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Shares of Yelp fell more than 16% in after-hours trading on Tuesday. The drop followed the release of Yelp's second-quarter earnings results. Although Yelp's revenue and earnings exceeded analyst expectations, its guidance fell short.
Let's dig in to Yelp's report.
Revenue continues to grow
Yelp earned an adjusted $0.12 per share in the second quarter, on net revenue of $133.9 million. Analysts had expected EPS of about $0.01 on revenue of roughly $133.5 million. Under generally accepted accounting principles, Yelp was unprofitable, losing $0.02 per share. Yet its revenue continues to grow, increasing 51% on an annual basis. Revenue growth is slowing, but not to a significant degree -- in the second quarter last year, Yelp posted revenue growth of 61%.
Yelp now has 97,100 local advertising accounts -- a 40% gain on a year-over-year basis. Those local advertisers continue to spend, with Yelp's local advertising revenue up 43% year over year. Brand advertising revenue came in at just $8.3 million, down 8% from last year. Yelp announced that it plans to phase out its brand advertising by the end of 2015.
Yelp's other revenue category previously included transactions revenue. With the acquisition of Eat24 earlier this year, Yelp has moved into the business of facilitating online takeout orders. Going forward, Yelp will break its transactions revenue out separately, to give investors an idea of its success in that business. In the second quarter, transactions revenue totaled $11.3 million -- less than 10% of Yelp's total revenue, but up from just over $1 million in the second quarter of 2014.
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Traffic growth is slowing
Given Yelp's lack of consistentprofitability, investors are likely interested more in its rate of growth. In addition to revenue, traffic growth remains a key metric for Yelpshareholders, as the size of Yelp's audience could dictate its long-term success. Unfortunately, Yelp's rate of traffic growth slowed down quite a bit in the second quarter.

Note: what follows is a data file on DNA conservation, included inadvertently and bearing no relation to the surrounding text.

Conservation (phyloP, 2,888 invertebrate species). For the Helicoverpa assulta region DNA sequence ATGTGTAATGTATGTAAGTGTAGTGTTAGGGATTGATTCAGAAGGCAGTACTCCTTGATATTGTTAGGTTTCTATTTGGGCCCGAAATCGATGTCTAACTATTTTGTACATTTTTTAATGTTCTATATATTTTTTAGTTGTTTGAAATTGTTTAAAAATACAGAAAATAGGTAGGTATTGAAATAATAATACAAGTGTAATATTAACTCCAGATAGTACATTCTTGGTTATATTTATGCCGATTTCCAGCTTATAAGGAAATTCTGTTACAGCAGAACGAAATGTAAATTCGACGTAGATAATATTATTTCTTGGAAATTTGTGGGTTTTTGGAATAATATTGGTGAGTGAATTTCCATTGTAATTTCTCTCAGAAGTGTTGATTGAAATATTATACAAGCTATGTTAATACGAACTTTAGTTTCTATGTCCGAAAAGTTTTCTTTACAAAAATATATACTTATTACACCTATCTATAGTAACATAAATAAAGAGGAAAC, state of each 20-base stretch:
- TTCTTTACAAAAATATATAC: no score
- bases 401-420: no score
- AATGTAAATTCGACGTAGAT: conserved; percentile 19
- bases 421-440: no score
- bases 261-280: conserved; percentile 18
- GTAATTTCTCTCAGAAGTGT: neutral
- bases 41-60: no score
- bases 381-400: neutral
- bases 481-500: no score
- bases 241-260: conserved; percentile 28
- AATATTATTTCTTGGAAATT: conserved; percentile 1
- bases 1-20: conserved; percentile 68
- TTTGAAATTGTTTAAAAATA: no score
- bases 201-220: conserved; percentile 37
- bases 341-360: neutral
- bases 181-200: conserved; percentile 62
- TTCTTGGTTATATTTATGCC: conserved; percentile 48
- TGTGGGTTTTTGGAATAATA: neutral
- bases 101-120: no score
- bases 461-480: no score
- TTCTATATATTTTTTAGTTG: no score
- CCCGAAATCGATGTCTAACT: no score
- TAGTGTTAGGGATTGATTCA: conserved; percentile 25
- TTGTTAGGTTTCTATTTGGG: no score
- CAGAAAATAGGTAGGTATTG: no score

On average, Yelp had 83 million mobile monthly unique visitors in the second quarter, an increase of 22% on an annual basis. But last quarter, Yelp's average monthly mobile unique visitors grew 29%, and in the same quarter last year, it grew 51%. Yelp now has more mobile visitors than desktop visitors, and in total, it averaged 162 million monthly unique visitors (desktop and mobile). That's up about 17% from the same quarter last year. But again, the total rate of growth is slowing -- Yelp's unique visitor growth was 27% in the second quarter of 2014.
2015 is looking worse than expected
Of course, as Yelp becomes more popular, its rate of growth is sure to slow. More damaging to shareholders may have been Yelp's guidance. For both the third quarter and the full year, Yelp doesn't expect to generate as much revenue as analysts had previously anticipated.
In the third quarter, Yelp expects to generate net revenue in the range of $139 million to $142 million, up about 37% on an annual basis. The analyst consensus, however, had pegged Yelp's third-quarter revenue at around $152.7 million -- 49% growth. For all of 2015, Yelp expects net revenue of around $544 million to $550 million, up 45% from 2014. Yet analysts had been expecting revenue of $571 million -- 51% growth.
More established companies may not have seen such a significant sell-off in response to disappointing guidance, but Yelp remains a relative upstart. The double-digit drop may be overdone, but it's understandable given Yelp's status as a growth-oriented stock. Any evidence of disappointing growth is likely to take an outsized toll on shares. Yelp's business continues to grow, and its audience continues to increase, but not as quickly as some had hoped.
Factoring in Tuesday's after-hours decline, Yelp shares are now down almost 60% in the past 12 months.
The article Yelp, Inc. Plunges on Disappointing Guidance originally appeared on Fool.com.
Sam Mattera has no position in any stocks mentioned. The Motley Fool recommends Yelp. Try any of our Foolish newsletter services free for 30 days. We Fools may not all hold the same opinions, but we all believe that considering a diverse range of insights makes us better investors. The Motley Fool has a disclosure policy.
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